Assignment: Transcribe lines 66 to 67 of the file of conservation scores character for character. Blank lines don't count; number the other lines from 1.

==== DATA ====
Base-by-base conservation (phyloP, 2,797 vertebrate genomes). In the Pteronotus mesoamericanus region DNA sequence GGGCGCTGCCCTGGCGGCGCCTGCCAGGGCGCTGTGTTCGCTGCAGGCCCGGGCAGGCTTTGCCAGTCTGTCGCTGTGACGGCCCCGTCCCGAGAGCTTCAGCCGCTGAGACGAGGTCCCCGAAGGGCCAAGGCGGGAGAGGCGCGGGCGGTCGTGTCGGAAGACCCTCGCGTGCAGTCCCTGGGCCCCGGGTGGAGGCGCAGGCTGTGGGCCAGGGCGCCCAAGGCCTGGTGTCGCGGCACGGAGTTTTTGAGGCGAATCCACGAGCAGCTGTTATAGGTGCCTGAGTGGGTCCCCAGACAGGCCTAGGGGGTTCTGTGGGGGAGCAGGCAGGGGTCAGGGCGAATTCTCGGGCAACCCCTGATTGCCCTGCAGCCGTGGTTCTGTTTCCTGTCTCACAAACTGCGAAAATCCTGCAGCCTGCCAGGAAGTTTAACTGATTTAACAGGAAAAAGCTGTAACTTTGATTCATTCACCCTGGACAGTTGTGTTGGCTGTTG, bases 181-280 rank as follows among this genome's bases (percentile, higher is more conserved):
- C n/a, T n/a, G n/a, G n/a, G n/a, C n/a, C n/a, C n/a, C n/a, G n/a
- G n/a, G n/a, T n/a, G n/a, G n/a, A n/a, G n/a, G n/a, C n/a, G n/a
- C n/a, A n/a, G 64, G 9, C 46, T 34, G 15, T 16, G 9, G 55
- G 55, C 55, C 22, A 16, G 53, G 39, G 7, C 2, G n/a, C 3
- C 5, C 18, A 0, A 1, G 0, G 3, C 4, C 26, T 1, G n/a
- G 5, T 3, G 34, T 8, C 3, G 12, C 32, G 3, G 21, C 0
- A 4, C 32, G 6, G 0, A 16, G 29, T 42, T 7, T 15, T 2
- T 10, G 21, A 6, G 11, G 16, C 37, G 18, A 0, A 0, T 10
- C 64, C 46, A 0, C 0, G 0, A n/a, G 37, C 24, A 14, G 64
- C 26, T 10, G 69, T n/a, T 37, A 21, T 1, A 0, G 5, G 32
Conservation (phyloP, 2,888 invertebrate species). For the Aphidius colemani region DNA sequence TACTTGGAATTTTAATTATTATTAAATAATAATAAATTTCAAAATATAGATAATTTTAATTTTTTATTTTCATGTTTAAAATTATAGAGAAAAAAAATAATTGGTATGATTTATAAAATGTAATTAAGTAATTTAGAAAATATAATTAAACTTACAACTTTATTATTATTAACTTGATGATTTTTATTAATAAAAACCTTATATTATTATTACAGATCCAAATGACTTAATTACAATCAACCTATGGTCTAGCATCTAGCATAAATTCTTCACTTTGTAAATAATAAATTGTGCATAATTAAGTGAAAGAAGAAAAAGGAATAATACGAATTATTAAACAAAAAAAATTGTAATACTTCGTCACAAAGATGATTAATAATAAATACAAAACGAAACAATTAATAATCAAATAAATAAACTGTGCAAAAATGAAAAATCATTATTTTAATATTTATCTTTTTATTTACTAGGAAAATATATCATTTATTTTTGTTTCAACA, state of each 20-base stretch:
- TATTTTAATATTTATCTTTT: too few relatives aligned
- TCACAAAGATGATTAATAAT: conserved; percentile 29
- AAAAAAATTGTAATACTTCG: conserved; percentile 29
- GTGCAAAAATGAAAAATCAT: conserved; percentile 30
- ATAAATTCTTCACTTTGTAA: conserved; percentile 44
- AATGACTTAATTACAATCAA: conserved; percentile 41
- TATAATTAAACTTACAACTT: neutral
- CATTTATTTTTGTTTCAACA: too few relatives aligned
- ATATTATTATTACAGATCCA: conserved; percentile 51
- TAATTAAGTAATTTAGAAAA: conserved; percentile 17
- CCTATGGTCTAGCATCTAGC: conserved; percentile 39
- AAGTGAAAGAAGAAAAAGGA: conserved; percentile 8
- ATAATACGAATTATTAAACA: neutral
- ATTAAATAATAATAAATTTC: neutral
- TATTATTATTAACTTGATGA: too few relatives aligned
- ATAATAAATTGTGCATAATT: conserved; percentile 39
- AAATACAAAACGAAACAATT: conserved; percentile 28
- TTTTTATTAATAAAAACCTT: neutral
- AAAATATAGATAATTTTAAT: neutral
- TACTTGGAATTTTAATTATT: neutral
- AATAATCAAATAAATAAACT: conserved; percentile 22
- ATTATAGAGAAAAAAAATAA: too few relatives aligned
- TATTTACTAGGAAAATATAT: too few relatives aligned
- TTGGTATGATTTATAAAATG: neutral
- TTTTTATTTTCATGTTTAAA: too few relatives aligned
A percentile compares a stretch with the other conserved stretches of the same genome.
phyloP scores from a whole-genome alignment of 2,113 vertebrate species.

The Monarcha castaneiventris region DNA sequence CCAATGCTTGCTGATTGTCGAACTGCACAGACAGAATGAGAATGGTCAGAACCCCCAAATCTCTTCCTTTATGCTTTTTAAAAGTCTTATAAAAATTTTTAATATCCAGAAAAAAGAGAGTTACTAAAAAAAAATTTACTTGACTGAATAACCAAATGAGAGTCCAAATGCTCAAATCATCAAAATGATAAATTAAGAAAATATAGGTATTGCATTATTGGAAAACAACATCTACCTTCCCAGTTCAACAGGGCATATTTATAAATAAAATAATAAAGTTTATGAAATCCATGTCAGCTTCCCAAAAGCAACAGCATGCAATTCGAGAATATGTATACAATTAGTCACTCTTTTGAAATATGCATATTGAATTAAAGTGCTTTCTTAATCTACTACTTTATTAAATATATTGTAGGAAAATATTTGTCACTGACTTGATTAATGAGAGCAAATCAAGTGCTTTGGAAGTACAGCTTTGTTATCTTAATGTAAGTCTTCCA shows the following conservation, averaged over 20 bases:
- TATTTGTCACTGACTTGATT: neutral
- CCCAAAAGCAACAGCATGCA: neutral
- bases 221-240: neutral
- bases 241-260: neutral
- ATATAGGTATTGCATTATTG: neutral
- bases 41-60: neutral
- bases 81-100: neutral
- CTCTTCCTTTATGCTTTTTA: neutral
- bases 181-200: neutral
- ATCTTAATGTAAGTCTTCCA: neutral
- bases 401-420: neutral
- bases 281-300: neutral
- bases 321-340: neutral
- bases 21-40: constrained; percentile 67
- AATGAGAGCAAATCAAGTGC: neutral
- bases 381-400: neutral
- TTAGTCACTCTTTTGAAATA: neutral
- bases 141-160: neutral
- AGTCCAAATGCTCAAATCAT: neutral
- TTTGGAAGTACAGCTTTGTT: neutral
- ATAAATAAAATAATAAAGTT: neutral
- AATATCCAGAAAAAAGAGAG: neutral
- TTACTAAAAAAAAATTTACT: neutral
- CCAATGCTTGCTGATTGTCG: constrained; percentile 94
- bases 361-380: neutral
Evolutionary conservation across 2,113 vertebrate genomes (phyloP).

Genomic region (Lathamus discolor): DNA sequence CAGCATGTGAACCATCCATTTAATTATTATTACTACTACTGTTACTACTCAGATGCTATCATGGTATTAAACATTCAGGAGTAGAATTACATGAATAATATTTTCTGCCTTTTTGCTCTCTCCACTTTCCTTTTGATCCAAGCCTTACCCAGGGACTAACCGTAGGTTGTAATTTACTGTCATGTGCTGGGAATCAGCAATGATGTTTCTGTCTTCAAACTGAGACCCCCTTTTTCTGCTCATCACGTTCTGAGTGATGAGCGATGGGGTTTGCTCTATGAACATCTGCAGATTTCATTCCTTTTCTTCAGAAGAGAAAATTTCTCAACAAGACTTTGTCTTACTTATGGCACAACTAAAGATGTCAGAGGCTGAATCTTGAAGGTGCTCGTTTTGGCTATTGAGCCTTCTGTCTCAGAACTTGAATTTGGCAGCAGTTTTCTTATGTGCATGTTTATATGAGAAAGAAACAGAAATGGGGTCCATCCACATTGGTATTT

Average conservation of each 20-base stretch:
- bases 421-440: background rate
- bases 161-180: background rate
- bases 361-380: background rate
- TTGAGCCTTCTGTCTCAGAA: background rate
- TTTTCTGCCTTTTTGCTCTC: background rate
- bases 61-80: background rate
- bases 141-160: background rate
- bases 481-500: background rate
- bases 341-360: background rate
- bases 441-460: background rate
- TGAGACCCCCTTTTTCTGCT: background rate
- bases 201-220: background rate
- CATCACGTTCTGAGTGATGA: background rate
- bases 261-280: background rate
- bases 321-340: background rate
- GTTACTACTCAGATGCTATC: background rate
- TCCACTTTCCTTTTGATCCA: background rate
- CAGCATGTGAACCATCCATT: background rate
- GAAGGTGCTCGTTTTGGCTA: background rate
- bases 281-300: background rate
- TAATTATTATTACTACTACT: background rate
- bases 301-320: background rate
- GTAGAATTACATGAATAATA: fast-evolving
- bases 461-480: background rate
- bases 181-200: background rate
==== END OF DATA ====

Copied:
Evolutionary conservation across 2,113 vertebrate genomes (phyloP).

Genomic region (Lathamus discolor): DNA sequence CAGCATGTGAACCATCCATTTAATTATTATTACTACTACTGTTACTACTCAGATGCTATCATGGTATTAAACATTCAGGAGTAGAATTACATGAATAATATTTTCTGCCTTTTTGCTCTCTCCACTTTCCTTTTGATCCAAGCCTTACCCAGGGACTAACCGTAGGTTGTAATTTACTGTCATGTGCTGGGAATCAGCAATGATGTTTCTGTCTTCAAACTGAGACCCCCTTTTTCTGCTCATCACGTTCTGAGTGATGAGCGATGGGGTTTGCTCTATGAACATCTGCAGATTTCATTCCTTTTCTTCAGAAGAGAAAATTTCTCAACAAGACTTTGTCTTACTTATGGCACAACTAAAGATGTCAGAGGCTGAATCTTGAAGGTGCTCGTTTTGGCTATTGAGCCTTCTGTCTCAGAACTTGAATTTGGCAGCAGTTTTCTTATGTGCATGTTTATATGAGAAAGAAACAGAAATGGGGTCCATCCACATTGGTATTT